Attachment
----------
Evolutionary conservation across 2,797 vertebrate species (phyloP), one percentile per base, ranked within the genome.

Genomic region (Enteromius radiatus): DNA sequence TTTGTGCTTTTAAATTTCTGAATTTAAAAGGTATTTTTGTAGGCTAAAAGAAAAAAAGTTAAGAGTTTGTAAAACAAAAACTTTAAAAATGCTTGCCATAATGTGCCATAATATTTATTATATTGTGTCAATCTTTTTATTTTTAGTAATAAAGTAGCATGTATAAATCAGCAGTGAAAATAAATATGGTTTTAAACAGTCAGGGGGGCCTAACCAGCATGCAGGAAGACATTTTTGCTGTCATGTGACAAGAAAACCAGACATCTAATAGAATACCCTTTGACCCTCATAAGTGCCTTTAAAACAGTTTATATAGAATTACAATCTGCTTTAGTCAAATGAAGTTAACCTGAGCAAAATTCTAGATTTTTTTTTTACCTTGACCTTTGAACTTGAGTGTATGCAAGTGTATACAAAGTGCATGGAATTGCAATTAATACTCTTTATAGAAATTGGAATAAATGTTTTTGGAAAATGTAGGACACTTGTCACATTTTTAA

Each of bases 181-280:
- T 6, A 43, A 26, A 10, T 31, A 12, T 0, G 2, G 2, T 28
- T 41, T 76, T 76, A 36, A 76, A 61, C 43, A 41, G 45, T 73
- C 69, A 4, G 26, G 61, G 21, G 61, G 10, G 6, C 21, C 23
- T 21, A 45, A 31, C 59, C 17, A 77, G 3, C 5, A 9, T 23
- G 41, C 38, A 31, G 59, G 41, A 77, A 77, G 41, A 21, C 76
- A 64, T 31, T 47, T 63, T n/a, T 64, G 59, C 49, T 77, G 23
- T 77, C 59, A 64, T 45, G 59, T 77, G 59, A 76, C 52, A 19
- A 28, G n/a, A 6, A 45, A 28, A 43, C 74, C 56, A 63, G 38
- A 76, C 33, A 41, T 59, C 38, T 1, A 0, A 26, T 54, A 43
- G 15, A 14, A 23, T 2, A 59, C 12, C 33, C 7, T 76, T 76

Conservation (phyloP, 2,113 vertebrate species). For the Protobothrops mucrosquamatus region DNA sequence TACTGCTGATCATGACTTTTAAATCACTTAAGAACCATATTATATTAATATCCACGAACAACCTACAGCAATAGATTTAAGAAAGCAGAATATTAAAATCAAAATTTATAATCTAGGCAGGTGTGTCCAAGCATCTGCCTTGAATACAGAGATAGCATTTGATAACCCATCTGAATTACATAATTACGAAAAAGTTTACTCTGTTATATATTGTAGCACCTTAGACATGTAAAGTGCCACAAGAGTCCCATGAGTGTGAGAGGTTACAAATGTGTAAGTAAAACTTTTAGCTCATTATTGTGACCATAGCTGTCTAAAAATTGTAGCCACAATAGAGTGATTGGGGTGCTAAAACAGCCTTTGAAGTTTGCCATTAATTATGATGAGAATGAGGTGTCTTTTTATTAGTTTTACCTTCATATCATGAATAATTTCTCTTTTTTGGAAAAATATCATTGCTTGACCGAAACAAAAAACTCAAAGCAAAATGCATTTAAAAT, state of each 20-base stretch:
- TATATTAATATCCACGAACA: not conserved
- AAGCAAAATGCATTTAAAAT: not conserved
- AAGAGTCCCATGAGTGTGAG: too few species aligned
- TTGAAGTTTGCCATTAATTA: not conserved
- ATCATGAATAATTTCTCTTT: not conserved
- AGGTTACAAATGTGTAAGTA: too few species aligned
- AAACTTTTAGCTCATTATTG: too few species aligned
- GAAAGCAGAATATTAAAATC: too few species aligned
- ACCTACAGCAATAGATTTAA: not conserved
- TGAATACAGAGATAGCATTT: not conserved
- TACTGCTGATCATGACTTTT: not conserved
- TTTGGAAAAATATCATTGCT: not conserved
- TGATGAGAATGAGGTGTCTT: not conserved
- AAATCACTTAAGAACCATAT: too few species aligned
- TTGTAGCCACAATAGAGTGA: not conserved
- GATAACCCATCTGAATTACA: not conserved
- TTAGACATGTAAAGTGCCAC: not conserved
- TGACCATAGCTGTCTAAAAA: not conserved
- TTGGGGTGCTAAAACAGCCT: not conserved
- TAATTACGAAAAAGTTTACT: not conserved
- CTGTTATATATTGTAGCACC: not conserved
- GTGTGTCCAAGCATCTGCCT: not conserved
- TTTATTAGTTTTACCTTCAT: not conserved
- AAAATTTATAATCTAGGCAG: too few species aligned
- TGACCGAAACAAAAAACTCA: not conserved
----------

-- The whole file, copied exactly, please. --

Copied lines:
Evolutionary conservation across 2,797 vertebrate species (phyloP), one percentile per base, ranked within the genome.

Genomic region (Enteromius radiatus): DNA sequence TTTGTGCTTTTAAATTTCTGAATTTAAAAGGTATTTTTGTAGGCTAAAAGAAAAAAAGTTAAGAGTTTGTAAAACAAAAACTTTAAAAATGCTTGCCATAATGTGCCATAATATTTATTATATTGTGTCAATCTTTTTATTTTTAGTAATAAAGTAGCATGTATAAATCAGCAGTGAAAATAAATATGGTTTTAAACAGTCAGGGGGGCCTAACCAGCATGCAGGAAGACATTTTTGCTGTCATGTGACAAGAAAACCAGACATCTAATAGAATACCCTTTGACCCTCATAAGTGCCTTTAAAACAGTTTATATAGAATTACAATCTGCTTTAGTCAAATGAAGTTAACCTGAGCAAAATTCTAGATTTTTTTTTTACCTTGACCTTTGAACTTGAGTGTATGCAAGTGTATACAAAGTGCATGGAATTGCAATTAATACTCTTTATAGAAATTGGAATAAATGTTTTTGGAAAATGTAGGACACTTGTCACATTTTTAA

Each of bases 181-280:
- T 6, A 43, A 26, A 10, T 31, A 12, T 0, G 2, G 2, T 28
- T 41, T 76, T 76, A 36, A 76, A 61, C 43, A 41, G 45, T 73
- C 69, A 4, G 26, G 61, G 21, G 61, G 10, G 6, C 21, C 23
- T 21, A 45, A 31, C 59, C 17, A 77, G 3, C 5, A 9, T 23
- G 41, C 38, A 31, G 59, G 41, A 77, A 77, G 41, A 21, C 76
- A 64, T 31, T 47, T 63, T n/a, T 64, G 59, C 49, T 77, G 23
- T 77, C 59, A 64, T 45, G 59, T 77, G 59, A 76, C 52, A 19
- A 28, G n/a, A 6, A 45, A 28, A 43, C 74, C 56, A 63, G 38
- A 76, C 33, A 41, T 59, C 38, T 1, A 0, A 26, T 54, A 43
- G 15, A 14, A 23, T 2, A 59, C 12, C 33, C 7, T 76, T 76

Conservation (phyloP, 2,113 vertebrate species). For the Protobothrops mucrosquamatus region DNA sequence TACTGCTGATCATGACTTTTAAATCACTTAAGAACCATATTATATTAATATCCACGAACAACCTACAGCAATAGATTTAAGAAAGCAGAATATTAAAATCAAAATTTATAATCTAGGCAGGTGTGTCCAAGCATCTGCCTTGAATACAGAGATAGCATTTGATAACCCATCTGAATTACATAATTACGAAAAAGTTTACTCTGTTATATATTGTAGCACCTTAGACATGTAAAGTGCCACAAGAGTCCCATGAGTGTGAGAGGTTACAAATGTGTAAGTAAAACTTTTAGCTCATTATTGTGACCATAGCTGTCTAAAAATTGTAGCCACAATAGAGTGATTGGGGTGCTAAAACAGCCTTTGAAGTTTGCCATTAATTATGATGAGAATGAGGTGTCTTTTTATTAGTTTTACCTTCATATCATGAATAATTTCTCTTTTTTGGAAAAATATCATTGCTTGACCGAAACAAAAAACTCAAAGCAAAATGCATTTAAAAT, state of each 20-base stretch:
- TATATTAATATCCACGAACA: not conserved
- AAGCAAAATGCATTTAAAAT: not conserved
- AAGAGTCCCATGAGTGTGAG: too few species aligned
- TTGAAGTTTGCCATTAATTA: not conserved
- ATCATGAATAATTTCTCTTT: not conserved
- AGGTTACAAATGTGTAAGTA: too few species aligned
- AAACTTTTAGCTCATTATTG: too few species aligned
- GAAAGCAGAATATTAAAATC: too few species aligned
- ACCTACAGCAATAGATTTAA: not conserved
- TGAATACAGAGATAGCATTT: not conserved
- TACTGCTGATCATGACTTTT: not conserved
- TTTGGAAAAATATCATTGCT: not conserved
- TGATGAGAATGAGGTGTCTT: not conserved
- AAATCACTTAAGAACCATAT: too few species aligned
- TTGTAGCCACAATAGAGTGA: not conserved
- GATAACCCATCTGAATTACA: not conserved
- TTAGACATGTAAAGTGCCAC: not conserved
- TGACCATAGCTGTCTAAAAA: not conserved
- TTGGGGTGCTAAAACAGCCT: not conserved
- TAATTACGAAAAAGTTTACT: not conserved
- CTGTTATATATTGTAGCACC: not conserved
- GTGTGTCCAAGCATCTGCCT: not conserved
- TTTATTAGTTTTACCTTCAT: not conserved
- AAAATTTATAATCTAGGCAG: too few species aligned
- TGACCGAAACAAAAAACTCA: not conserved